Bulk bins remain the most popular form of apple displays, but tote bags and pouches are gaining ground as a current trend, suppliers say.

“There have been estimates and data that show somewhere between 18% to 25% of apples go out in the bag category, whether poly, tote or pouch,” said Bob Mast, vice president of marketing for Columbia Marketing International Corp., Wenatchee, Wash.

Mast said some tests showed that when retailers ran apples on ad for a low price and displayed tote bags as part of the display, the tote bags could generate up to a 20% increase in volume.

“There’s definitely some momentum behind the tote bags. Retailers are beginning to understand that they can drive additional volume,” he said.

Still, the bags aren’t going to replace bulk sales anytime soon, nor are they intended to.

“We recommend putting the tote bags in front of the bulk display as a quick grab and go for customers who don’t want to take the time to grab a bag and pick out the product themselves,” Mast said.

Others agree that tote bags are becoming more popular.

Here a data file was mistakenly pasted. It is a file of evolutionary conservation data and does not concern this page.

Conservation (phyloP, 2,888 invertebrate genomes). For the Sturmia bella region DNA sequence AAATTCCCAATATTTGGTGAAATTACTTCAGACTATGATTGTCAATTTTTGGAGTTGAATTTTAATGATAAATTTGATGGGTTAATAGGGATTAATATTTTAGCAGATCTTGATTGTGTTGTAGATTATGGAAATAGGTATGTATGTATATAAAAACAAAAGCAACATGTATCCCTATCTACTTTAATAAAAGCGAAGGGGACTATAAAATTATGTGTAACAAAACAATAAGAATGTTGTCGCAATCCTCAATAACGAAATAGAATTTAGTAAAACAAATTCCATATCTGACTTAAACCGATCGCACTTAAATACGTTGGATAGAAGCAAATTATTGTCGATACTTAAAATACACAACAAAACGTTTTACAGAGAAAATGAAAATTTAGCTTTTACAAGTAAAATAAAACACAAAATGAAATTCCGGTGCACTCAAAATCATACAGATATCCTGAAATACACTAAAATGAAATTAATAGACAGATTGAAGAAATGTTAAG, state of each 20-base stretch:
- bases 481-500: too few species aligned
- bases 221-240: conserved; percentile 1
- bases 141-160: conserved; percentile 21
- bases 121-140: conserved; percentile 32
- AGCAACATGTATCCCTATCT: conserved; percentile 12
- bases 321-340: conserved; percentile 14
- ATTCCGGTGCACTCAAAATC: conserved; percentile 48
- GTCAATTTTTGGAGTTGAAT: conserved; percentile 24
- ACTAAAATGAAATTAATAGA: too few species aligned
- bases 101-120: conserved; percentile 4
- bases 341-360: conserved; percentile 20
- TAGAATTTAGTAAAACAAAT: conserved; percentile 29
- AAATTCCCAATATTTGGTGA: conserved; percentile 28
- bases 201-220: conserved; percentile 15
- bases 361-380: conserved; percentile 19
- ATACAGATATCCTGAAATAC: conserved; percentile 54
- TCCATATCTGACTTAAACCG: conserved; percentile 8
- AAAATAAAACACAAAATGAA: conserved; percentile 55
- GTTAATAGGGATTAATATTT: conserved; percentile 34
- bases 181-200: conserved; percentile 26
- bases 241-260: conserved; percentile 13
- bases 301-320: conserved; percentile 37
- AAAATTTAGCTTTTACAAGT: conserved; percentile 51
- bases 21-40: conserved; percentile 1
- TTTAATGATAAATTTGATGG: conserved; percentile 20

“We do many of the tote bags and that seems to be a growing trend for us,” said Fred Hess, president of Hess Bros. Fruit Co., Leona, Pa.

Hess said Hess Bros. totes tend to be 5-pound bags with two handles that are easy for consumers to pick up.

“It seems to be a very positive package for the retailers,” he said. “It has continued to grow over the past 10 to 15 years.”

The size of bags typically depends on the year’s crop.

“As far as pack size this year, we’re probably seeing less of the bigger packs, but I would expect those to go up if we have a normal year,” said Ken Korson, sales and marketing for North Bay Produce Inc., Traverse City, Mich.

“The goal is that as the price goes down, the pack size goes up,” he said.